Now, you may not be into maths or perhaps even dislike it. The amazing thing about maths is how much news and information can be packed into a few symbols. Mathematicians read these equations like books and draw out the most surprising rabbits.

For example, using this genetic fractal equation with the approximate DNA for a tree, you can study what happens when the tree matures. The animation below shows that. You can also see what happens if the branches were to grow further. It can grow fruit etc.

This too is a Creation Equation: it creates life forms from DNA. But here is the cracker: I can invert this equation. I can reverse time and see the opposite of growth: see the tree shrink back to its origins. Where was the tree before it grew its first branch, i.e. a small green trunk?

From experience we know the answer: an oak tree comes from an acorn. So will this Creation Equation show that?

Sadly, my Creation Equation didn’t give that answer. It gave a very strange answer that bothered me for a while. A tree, it said, doesn’t come from a seed; instead it comes from another tree. The Creation Equation tells me that a tree is in fact a branch of a much bigger tree.

Upon reflection, this is the perfect answer! A tree is itself a branch of its parent which is itself a branch of its parent etc. However, because trees couldn’t grow infinitely large, occasionally the ends of branches, packed with nutrients in the shape of an acorn, drop onto the ground and continue growing there.

That’s an amazing perspective. Every tree of a species is truly and out growth of its earliest predecessor. There is only one tree that happens to have fallen apart into billions separate branches across the world.

That’s what this Creation Equation tells us.

By extension it also tells me that every living species not only has a single common ancestor, in fact, every living being is part of that same organism whose root is that common ancestor. “We are one” is not just New Age speak: we really are one.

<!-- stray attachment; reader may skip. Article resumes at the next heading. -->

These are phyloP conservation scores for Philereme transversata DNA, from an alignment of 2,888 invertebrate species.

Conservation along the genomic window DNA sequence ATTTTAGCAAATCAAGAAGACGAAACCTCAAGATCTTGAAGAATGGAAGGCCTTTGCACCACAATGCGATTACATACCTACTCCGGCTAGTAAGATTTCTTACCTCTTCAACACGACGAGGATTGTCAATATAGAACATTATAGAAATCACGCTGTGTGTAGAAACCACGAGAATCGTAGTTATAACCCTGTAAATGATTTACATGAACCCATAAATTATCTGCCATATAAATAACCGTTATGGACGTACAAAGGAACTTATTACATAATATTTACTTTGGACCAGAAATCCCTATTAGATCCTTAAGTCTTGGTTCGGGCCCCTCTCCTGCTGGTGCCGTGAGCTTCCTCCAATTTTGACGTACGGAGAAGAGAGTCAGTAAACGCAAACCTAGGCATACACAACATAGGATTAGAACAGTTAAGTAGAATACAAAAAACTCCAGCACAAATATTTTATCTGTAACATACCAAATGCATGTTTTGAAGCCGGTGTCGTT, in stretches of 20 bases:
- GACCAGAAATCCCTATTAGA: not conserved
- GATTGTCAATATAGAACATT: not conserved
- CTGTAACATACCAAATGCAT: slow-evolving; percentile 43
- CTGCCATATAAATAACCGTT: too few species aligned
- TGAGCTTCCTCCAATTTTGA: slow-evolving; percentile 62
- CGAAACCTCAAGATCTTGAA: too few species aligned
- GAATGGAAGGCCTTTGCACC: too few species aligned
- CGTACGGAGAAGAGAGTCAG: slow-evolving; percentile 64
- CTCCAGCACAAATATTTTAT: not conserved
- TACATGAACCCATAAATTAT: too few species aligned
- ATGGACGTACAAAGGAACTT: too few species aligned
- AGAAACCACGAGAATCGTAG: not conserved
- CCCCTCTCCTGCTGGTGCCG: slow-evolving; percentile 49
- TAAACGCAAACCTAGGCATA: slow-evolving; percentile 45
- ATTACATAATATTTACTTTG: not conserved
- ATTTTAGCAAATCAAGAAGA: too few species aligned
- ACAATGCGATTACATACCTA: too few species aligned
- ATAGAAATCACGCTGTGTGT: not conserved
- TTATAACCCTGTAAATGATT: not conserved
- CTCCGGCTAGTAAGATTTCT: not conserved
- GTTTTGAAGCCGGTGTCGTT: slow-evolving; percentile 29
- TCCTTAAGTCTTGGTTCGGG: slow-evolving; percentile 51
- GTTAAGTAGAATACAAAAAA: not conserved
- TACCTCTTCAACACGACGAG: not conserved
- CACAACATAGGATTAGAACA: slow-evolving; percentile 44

But we knew this already, right?

That often happens in science, we discover equations that match what we know already. It tells us scientists that we are on the right path. The next step is to look back further. What preceded the first common ancestor? The science of evolution tells us that it all started with a hot cocktail of monomers of life: Amino acids, Phospholipids and Nucleotides. How exactly this soup merged into life, has not been fully understood. And that is an understatement.

I wonder what my Creation Equation has to say about that? One thing I can already see and that it wasn’t a random event. It is pointing at a single point of origin, a true singularity.

When I figure that one out, I promise to update you.

(Another understatement)

PS: in case you wonder – the Creation Equation is not a metaphor, here it is (in its 2-dimensional form).

It includes Euler’s “God Equation”, as it should 😉 The key lies in the DNA formulation, D which is a multi-valued function. I know this doesn’t tell you much but I’m sure to publish this properly somewhere, some time.

## 26 thoughts on “Joseph Fourier and the Creation Equation”

1. Mind smiling.

Now, if there is a creation equation (wouldn’t that be something!) it must allow for mutations and adaptation. How does this play out?

1. The creation equation loves mutations. Just punch the DNA function a little and it mutates the thing it creates.

1. Ta-da!

What are your outside parameters to guide it? I forgot what they were exactly, but John Conway’s Life game had four, if i remember correctly.

The Creation Equation has as many as you like.

If you don’t tell it how to react to its environment it will happily grow forever. If you tell it to watch out for cars and skinheads then it will do so. You can tell it about limitations of space, climate, food supplies etc.

In maths we call these “boundary conditions”. You are right to mention it: it is these boundary conditions that make this (and any) equation interesting.

2. I’m seriously unschooled in science, but a creation equation requires negative entropy, yes? I think that implies that the greatest complexity, and I’m sure there’s a better word for it than complexity, is always now. Now tapers off to no potential in all directions. Complicated.

1. Interesting yoiu should describe it like this.

The first equation I mentioned, the Diffusion Equation by Joseph Fourier was indeed an equation of entropy: the decay of things. Its inverse would be negative entropy indeed.

Alas, search as I did, I haven’t made that one work yet. But I haven’t given up hope.